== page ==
Much of the remaining confidence Americans had in the economy is ebbing away. Unfortunately, that could play right into a vicious economic cycle.
"Eroding consumer confidence foreshadows weakening consumer spending, which could further hurt the already deteriorating economy since consumer spending accounts for more than two-thirds of the nation’s economic activity," according to the Associated Press.
"A big worry is the employment market, which has been shedding jobs in recent months. The Labor Department is expected to show another loss of 65,000 when it releases its April report Friday; that follows a 80,000 job loss in March. Analysts also estimate that the unemployment rate will remain at 5.1 percent," according to the AP.
The percentage of respondents who described jobs as "hard to get" rose from 24.5 percent in March to 27.9 percent in April. The percentage of respondents who described jobs as "plentiful" declined from 19.2 percent in March to 16.6 percent in April.
The lack of confidence in the flagging economy has been spurred on by rising gas and food prices and weakening job prospects. As a result, "a widely watched measure of consumer sentiment [reached] a five-year low, a private research group said Tuesday," according to the AP.
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"The New York-based Conference Board said that its Consumer Confidence Index, which had plummeted in March, fell again to 62.3 in April, down from the revised 65.9 last month and 76.4 in February. The number was in line with the consensus estimate of 62 from Wall Street economists surveyed by Thomson/IFR, but the index remains at its weakest point since March 2003, when it registered 61.4, ahead of the U.S. invasion of Iraq," according to the AP.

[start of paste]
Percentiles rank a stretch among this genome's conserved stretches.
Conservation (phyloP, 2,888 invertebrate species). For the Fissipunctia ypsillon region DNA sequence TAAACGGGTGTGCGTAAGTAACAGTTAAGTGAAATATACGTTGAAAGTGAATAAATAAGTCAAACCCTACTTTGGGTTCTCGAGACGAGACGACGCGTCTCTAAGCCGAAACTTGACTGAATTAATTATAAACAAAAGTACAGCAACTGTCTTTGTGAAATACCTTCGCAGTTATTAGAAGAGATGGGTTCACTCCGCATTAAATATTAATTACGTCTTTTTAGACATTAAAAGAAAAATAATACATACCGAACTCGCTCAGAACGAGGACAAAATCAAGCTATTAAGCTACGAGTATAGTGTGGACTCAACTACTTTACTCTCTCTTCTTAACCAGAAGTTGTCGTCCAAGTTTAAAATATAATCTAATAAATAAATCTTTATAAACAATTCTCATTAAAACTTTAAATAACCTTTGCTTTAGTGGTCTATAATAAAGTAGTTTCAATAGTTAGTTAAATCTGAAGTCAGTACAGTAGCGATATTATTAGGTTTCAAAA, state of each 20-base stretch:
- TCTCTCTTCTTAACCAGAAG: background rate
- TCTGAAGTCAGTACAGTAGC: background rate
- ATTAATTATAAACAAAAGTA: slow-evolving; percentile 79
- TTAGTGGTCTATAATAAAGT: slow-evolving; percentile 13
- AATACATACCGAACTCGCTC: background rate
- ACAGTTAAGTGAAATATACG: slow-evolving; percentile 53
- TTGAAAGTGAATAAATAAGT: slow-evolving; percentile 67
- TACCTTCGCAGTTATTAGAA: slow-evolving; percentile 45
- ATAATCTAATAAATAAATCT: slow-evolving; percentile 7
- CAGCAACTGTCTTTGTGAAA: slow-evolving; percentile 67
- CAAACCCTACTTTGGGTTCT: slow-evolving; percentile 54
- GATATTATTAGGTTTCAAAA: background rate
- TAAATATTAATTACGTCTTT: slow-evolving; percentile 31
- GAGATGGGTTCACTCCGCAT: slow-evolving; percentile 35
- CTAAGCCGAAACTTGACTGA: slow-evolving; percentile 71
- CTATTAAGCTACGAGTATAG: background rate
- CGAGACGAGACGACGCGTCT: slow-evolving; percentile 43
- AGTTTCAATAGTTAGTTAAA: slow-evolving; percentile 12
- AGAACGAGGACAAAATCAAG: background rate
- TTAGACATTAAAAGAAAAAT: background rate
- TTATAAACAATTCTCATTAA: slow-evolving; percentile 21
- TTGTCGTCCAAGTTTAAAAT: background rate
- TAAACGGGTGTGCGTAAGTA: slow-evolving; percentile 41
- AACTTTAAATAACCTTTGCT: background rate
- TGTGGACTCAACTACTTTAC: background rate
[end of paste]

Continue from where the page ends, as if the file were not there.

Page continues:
The Consumer Confidence Index was not the only index that fell between March and April. "The Present Situation Index, which measures shoppers’ current assessment of economic conditions, dropped to 80.7 in April from 90.6 in March. The Expectations Index, which measures the outlook over the next six months, was little changed at a depressed 50.1, compared to 49.4 in March," according to the AP.
Other economic reports capture the same dismal outlook. The housing market’s continued slump was measured by Standard & Poor’s/Case-Shiller index, which recently indicated that "housing prices dropped in February at the fastest rate ever," according to the AP.
Housing prices have fallen 15 percent since their peak levels in 2006, according to the AP, and may continue to fall. Robert Shiller, the economist behind Standard & Poor’s/Case-Shiller index, said he predicted that housing prices might fall by more than 30 percent, eclipsing the housing slump seen during the Great Depression.
"The percentage of respondents surveyed who intended to take a vacation over the next six months has fallen to a 30-year-low, another indication that consumers are turning more frugal," according to the AP. Even teenagers are becoming more frugal; for more on that, see our blog post Recession Forces Teens To Curb Spending.
"Meanwhile, money from the government’s economic stimulus plan have begun dropping into bank accounts — but with rising gas and groceries bills, early indications suggest that shoppers will focus on catching up on basics like meat or eggs, instead of buying a new TV or clothes. That means that grocery stores and discounters could be the few beneficiaries in the retail world of the stimulus plan," according to the AP.
The Federal Reserve is widely expected to cut interest rates by another quarter point tomorrow and then hold interest rates steady for the rest of this year. The Fed’s repeated interest rate cuts have been attempts to boost the economy without encouraging inflation.